Jesus then is tempted a second time to cast himself down from the temple, and give humanity a miracle to worship, since he should be saved by the angels of God. The Inquisitor says that Jesus, after refusing, has given mankind a burden to not worship blindly and to “cling only to the free verdict of the heart” (29). This “free verdict” is represented as a leap of faith into the arms of Jesus when one is at his or her most agonizing moments in life. The Inquisitor is skeptical of the power of faith in the absence of truth. However, that’s why religion is called a “faith” since a faith is a leap into the arms of the unknown. Is it then right to say that without Jesus’ refusal of this temptation, that mankind would’ve been handed a miracle which gives us a truth to live by, therefore eliminating our freedom? We would then feel more protected, yet less human. So how can’t mankind be happy with having faith in God, yet not necessary proof of his divinity? Without faith, truths would be certain. There will not be multiple religions, but there would be one and the “right one.” If there is one religion that everyone can believe in because Jesus cast himself off the temple, how can humanity be happy if our truths were shared with everyone; we would not be unique, we would be all the same because there is no wrong and only right, so life would be a straight line for every human. The freedom of faith allows humans to access their inner thoughts and feelings about the world around us. This creates a world of great differences that can appeal to everyone who were nurtured or predisposed to certain desires. Wouldn’t the world be two-dimensional in concept if our desires were all the same? The deadlock for human greatness that may have come from Jesus casting himself off the temple is an unfathomable tragedy that could’ve been our world today.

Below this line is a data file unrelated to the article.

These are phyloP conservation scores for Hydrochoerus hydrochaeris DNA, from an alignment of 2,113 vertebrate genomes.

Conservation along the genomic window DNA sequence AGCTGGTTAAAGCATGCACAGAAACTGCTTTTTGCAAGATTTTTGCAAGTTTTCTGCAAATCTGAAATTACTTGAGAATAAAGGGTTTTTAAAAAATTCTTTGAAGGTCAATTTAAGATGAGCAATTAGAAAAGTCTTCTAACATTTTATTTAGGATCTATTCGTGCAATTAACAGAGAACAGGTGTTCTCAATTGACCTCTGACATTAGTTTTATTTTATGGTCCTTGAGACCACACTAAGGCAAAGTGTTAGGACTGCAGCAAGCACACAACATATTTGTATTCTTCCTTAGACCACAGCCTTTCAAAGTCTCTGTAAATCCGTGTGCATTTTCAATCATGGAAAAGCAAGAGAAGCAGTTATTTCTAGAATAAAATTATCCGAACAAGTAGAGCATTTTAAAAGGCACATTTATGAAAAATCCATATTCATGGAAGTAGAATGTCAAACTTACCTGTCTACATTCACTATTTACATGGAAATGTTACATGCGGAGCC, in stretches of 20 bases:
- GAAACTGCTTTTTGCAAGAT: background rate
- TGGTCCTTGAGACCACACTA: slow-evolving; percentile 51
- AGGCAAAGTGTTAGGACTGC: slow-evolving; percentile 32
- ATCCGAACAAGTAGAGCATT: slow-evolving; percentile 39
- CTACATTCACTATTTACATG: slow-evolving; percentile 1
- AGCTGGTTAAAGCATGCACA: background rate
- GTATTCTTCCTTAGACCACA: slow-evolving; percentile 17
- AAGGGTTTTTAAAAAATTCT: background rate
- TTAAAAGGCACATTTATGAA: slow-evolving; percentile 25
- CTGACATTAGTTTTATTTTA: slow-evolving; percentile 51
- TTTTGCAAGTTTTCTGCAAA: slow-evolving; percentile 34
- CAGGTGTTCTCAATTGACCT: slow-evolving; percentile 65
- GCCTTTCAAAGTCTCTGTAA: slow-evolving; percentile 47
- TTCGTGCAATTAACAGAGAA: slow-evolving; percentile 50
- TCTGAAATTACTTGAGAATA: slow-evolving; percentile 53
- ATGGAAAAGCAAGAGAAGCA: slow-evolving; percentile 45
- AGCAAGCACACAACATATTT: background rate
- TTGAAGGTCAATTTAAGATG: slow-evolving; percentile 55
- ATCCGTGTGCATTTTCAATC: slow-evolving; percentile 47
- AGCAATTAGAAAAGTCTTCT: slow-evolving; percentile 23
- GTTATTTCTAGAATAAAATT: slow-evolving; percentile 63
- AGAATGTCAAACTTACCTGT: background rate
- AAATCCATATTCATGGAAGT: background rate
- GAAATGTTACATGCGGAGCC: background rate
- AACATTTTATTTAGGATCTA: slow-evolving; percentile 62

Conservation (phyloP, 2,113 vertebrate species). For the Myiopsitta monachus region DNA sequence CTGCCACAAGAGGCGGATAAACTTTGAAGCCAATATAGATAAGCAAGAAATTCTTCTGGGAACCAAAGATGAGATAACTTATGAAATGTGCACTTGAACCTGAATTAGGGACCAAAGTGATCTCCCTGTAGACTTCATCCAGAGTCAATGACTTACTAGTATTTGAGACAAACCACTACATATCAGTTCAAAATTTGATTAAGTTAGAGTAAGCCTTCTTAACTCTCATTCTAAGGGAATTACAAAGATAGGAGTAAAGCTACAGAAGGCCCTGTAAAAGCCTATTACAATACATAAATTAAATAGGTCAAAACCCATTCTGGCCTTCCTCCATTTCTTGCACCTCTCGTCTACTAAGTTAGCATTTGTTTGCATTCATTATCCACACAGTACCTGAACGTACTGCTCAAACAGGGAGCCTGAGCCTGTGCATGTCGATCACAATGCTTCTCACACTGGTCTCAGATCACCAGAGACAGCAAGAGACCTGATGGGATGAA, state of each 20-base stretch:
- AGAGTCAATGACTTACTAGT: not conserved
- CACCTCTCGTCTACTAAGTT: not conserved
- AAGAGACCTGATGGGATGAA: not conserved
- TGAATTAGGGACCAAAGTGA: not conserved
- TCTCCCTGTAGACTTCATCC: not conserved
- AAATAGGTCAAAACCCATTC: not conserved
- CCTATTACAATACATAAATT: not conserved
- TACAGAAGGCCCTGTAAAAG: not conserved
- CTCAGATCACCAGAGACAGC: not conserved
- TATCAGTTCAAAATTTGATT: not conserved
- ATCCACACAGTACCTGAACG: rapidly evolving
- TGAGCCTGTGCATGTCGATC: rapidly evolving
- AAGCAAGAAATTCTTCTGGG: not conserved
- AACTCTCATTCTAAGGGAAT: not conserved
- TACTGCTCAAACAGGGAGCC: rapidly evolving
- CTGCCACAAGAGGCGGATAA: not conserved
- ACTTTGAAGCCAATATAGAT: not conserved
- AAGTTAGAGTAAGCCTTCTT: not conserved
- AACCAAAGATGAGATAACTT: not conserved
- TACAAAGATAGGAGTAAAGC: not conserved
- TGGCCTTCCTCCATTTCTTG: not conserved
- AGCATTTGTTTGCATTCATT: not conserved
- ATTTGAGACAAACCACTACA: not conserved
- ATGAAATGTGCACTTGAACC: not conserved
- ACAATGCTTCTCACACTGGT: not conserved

The last temptation is to worship the devil and everything will be given to Jesus and mankind. This refusal has caused the creations of churches and their need to clean up the mess of freedom left behind from Jesus. As stated earlier, the churches give humans the capacity to sacrifice freedom in order to attain security of thought. If the desires of our disposition are fulfilled by following the church, the sacrifice of the freedom that the Inquisitor mentions isn’t the sole purpose to human happiness. Human happiness within the church is granted by the similar truths it preaches along with the community that share the desire to live these truths. Humans are rational by nature and would not be oppressed by an institution to flee a burden that can be overcome. This burden of freedom may be daunting to undertake, but the desires that we learn to fulfil in our lives make humans happy enough to challenge the possibility of finding more truths that were not conceived before. The desires of our existence are ours to fulfil and God’s to give.